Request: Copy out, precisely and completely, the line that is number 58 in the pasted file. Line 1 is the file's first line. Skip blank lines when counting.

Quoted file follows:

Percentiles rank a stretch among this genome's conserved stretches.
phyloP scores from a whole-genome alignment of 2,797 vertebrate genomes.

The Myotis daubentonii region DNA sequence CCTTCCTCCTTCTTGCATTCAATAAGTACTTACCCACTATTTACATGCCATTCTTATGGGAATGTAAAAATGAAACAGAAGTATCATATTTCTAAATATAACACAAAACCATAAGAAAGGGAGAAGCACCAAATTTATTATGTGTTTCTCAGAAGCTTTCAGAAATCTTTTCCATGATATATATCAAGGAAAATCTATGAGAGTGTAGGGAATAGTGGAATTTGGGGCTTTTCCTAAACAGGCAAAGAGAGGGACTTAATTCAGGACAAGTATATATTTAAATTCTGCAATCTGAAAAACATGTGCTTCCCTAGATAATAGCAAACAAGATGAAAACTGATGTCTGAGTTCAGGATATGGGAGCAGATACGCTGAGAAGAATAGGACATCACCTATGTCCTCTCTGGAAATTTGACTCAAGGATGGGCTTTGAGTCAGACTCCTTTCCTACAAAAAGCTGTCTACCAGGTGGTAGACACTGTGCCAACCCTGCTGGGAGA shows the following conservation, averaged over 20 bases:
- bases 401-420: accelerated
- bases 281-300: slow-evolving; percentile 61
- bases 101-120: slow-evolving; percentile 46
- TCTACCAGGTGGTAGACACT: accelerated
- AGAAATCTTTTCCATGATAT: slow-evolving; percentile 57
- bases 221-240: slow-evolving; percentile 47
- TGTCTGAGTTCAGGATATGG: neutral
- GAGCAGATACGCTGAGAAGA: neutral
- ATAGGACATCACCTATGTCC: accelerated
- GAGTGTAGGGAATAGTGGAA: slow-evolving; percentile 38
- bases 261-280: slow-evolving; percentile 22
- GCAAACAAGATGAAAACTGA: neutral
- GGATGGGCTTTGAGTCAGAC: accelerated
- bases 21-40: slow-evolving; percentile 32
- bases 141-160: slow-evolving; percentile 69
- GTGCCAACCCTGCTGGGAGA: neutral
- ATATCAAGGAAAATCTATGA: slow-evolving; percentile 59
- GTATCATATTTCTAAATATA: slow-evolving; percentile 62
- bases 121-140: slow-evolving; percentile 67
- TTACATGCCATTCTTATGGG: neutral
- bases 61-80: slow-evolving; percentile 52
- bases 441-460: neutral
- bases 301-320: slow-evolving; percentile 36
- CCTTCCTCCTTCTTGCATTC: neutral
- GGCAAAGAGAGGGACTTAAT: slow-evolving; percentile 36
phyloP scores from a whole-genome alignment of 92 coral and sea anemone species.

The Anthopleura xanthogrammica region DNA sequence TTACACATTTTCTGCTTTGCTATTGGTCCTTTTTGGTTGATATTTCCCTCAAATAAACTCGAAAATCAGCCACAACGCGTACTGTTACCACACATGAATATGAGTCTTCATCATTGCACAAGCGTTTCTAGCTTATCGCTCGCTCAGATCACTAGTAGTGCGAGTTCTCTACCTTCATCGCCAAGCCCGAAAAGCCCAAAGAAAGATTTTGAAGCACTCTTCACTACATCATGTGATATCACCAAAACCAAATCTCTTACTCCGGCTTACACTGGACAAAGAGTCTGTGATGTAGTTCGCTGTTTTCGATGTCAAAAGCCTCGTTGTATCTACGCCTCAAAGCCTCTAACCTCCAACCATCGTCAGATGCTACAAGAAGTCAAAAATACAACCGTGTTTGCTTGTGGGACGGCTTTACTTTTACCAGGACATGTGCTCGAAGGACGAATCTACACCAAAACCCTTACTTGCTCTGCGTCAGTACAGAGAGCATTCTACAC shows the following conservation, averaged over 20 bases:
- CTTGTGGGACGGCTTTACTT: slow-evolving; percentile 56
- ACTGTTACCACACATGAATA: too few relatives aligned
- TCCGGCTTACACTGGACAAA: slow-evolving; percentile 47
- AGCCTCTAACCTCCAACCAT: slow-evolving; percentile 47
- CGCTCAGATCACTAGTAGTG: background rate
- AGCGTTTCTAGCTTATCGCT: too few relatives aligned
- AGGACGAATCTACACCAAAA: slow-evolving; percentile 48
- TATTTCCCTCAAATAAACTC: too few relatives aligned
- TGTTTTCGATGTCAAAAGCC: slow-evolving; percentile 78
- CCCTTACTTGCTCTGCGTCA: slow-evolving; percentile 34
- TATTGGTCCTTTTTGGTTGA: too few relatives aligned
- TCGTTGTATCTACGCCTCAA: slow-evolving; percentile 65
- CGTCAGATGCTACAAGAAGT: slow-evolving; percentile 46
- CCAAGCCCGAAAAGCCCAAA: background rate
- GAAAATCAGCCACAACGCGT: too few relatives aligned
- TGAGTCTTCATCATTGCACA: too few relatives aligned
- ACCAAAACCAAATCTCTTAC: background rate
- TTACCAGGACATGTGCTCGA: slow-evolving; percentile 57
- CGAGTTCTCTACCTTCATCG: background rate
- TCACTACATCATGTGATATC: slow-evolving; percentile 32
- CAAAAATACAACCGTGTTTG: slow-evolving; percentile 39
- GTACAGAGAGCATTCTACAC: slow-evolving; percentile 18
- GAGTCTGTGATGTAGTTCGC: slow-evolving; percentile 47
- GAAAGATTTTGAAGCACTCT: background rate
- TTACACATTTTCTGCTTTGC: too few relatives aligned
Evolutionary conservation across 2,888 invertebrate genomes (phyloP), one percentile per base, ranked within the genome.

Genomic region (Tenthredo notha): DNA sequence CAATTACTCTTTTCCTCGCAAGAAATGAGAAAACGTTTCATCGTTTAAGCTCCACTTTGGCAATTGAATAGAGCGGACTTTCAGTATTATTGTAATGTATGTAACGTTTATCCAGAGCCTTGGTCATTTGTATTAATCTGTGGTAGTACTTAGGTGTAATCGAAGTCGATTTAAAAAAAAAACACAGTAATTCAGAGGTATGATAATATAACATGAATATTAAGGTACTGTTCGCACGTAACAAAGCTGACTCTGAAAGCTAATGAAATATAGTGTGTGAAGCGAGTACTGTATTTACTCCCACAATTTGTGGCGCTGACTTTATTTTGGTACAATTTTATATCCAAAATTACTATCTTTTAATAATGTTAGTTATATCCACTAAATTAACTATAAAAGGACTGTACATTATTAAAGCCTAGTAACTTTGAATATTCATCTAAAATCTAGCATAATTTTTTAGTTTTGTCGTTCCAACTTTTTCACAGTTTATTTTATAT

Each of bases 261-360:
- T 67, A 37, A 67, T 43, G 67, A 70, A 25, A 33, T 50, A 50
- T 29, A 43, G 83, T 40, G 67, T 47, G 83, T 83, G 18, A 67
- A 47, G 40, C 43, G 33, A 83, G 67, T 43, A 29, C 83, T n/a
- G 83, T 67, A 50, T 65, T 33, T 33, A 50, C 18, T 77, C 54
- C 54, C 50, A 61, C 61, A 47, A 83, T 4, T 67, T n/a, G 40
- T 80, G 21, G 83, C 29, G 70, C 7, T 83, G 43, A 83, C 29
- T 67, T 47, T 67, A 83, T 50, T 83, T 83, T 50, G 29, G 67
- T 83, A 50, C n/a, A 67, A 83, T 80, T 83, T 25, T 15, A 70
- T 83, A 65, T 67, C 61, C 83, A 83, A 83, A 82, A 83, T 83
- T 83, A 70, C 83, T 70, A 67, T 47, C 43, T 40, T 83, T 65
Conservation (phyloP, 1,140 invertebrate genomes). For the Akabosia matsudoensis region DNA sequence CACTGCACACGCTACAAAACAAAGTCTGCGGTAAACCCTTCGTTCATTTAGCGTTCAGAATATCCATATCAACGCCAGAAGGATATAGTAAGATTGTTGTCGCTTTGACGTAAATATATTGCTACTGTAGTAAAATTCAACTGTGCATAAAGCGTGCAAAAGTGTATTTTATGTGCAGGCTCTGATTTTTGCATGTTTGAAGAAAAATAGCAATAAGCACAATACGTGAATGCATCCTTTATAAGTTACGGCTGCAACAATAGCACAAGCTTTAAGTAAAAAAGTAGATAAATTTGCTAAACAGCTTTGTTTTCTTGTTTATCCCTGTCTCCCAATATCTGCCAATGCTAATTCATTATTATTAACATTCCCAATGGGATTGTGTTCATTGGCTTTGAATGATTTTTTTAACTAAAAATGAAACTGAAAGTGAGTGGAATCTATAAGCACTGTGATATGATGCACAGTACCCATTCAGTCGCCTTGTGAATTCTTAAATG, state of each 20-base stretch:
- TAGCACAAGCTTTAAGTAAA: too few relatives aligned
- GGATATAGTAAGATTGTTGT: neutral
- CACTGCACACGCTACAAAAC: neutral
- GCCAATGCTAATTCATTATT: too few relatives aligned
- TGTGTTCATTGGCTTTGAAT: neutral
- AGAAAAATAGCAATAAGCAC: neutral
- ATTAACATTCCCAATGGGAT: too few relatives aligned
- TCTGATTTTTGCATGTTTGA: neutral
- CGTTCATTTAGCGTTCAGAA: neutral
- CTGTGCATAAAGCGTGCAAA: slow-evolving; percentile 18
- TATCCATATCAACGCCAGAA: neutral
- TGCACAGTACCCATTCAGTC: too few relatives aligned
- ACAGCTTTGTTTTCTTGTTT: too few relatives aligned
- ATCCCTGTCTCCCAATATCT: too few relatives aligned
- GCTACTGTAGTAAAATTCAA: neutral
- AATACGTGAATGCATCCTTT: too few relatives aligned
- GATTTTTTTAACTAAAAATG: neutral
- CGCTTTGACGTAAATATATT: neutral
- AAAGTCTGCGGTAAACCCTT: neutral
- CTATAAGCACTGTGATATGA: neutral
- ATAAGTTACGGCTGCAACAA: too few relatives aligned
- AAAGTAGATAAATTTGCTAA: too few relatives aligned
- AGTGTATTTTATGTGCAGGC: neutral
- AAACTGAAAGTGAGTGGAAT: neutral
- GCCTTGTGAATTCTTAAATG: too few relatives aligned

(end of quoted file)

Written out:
Each of bases 261-360: